Two unrelated reports suggest that Apple might have the technical capability of mass spying on its customers in a certain area and feeding the obtained information to intelligence agencies that would be able to take immediate measures. Apple has long maintained that the privacy and security for its users are more important than government backdoors into its software, and Tim Cook’s opposition to the FBI in early 2016 sparked a massive debate on encryption.

But, just recently, Cook confirmed that Apple helped the UK following the terrorist threats that hit the country in the past month. In what capacity did Apple intervene? Cook didn’t say, and an anecdote from a recent event has raised concerns that Apple is helping with mass spying.

A paragraph at the end of a Rolling Stone story about the OneLove Manchester benefit concert detailed a rather disturbing story. Here it is in full, as published by Kory Grow:

And it felt incredibly safe. As I made my own way to the tram, I wrote in my Apple Notes app, ‘Helicopter hovering overhead,’ which to me signified that the fans were being watched over. Then two policemen stopped me and asked me who I was with and whether I’d written anything about a helicopter into my phone, without explaining the technology of how they’d read my Notes app. After a friendly back-and-forth, they looked through my bag, checked my ID and business card and determined I wasn’t a threat. ‘You have to understand, tensions are running high,’ one of the men said with a smile and a handshake, allowing me through the gate. Manchester was secure tonight.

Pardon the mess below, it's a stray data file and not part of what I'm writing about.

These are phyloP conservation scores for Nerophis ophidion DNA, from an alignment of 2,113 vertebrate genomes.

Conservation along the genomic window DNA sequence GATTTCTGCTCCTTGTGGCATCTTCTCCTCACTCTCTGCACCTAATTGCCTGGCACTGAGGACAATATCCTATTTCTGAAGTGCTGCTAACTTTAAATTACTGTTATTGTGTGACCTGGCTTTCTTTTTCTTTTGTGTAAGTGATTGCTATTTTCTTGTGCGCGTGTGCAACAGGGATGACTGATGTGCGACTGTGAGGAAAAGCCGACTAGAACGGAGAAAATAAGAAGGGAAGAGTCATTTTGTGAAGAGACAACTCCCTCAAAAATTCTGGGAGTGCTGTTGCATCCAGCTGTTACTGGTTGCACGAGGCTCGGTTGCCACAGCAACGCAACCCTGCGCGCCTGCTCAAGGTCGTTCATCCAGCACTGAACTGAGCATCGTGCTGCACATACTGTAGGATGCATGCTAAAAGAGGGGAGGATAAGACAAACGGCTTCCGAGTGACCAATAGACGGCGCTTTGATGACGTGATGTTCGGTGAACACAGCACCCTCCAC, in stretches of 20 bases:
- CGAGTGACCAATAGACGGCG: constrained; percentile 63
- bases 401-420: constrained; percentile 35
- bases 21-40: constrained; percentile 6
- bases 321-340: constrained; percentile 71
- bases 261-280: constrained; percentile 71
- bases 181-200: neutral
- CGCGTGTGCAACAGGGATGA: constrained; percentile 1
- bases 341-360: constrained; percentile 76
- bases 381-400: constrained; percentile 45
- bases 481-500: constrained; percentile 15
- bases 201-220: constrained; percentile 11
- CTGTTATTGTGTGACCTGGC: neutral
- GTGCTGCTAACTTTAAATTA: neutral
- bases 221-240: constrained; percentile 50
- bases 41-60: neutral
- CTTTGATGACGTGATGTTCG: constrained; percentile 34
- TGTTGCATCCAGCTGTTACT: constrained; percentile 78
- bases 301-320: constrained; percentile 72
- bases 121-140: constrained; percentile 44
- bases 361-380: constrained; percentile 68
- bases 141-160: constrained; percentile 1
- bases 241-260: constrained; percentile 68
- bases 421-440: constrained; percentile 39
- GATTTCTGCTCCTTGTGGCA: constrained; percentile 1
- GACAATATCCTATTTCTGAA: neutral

It’s likely that an iPhone-wielding journalist taking notes about an event would actually save those notes in the cloud, for fast retrieval on a MacBook, or another computer.

What Grow seems to imply here is that UK intelligence agencies were able to act minutes after he typed those words in the app. If that’s true, then the only way they’d be able to do that is with Apple’s help. Apple could in theory access iCloud data, and with the help of advanced AI and machine learning, it could pinpoint possible suspects to law enforcement.

That sounds rather scary — and it’s just speculation at this stage/

Here’s what Cook told Bloomberg about Apple’s involvement.

“We have been cooperating with the U.K. government not only in law enforcement kind of matters but on some of the attacks. I cannot speak on detail on that. But in cases when we have information, and they have gone through the lawful process we don’t just give it, but we do it very promptly.”

Cook, however, said that Apple did not break the encryption and instead used metadata information. Strong encryption “doesn’t mean no information. Metadata exists, and that’s very important for building a profile,” he said. So Apple could have told UK intelligence who’s talking to whom and where they are, without revealing the encrypted contents.

As recent as mid-May, a Russian security company that develops forensic software, discovered that deleted Apple Notes would still be retrievable from iCloud even after the 30 days period when they remain active in the Recently Deleted folder.

A The Wall Street Journal report in mid-March 2016 said that Apple is looking to improve iCloud encryption without harming users. At the time, Apple was able to decrypt information stored in iCloud.

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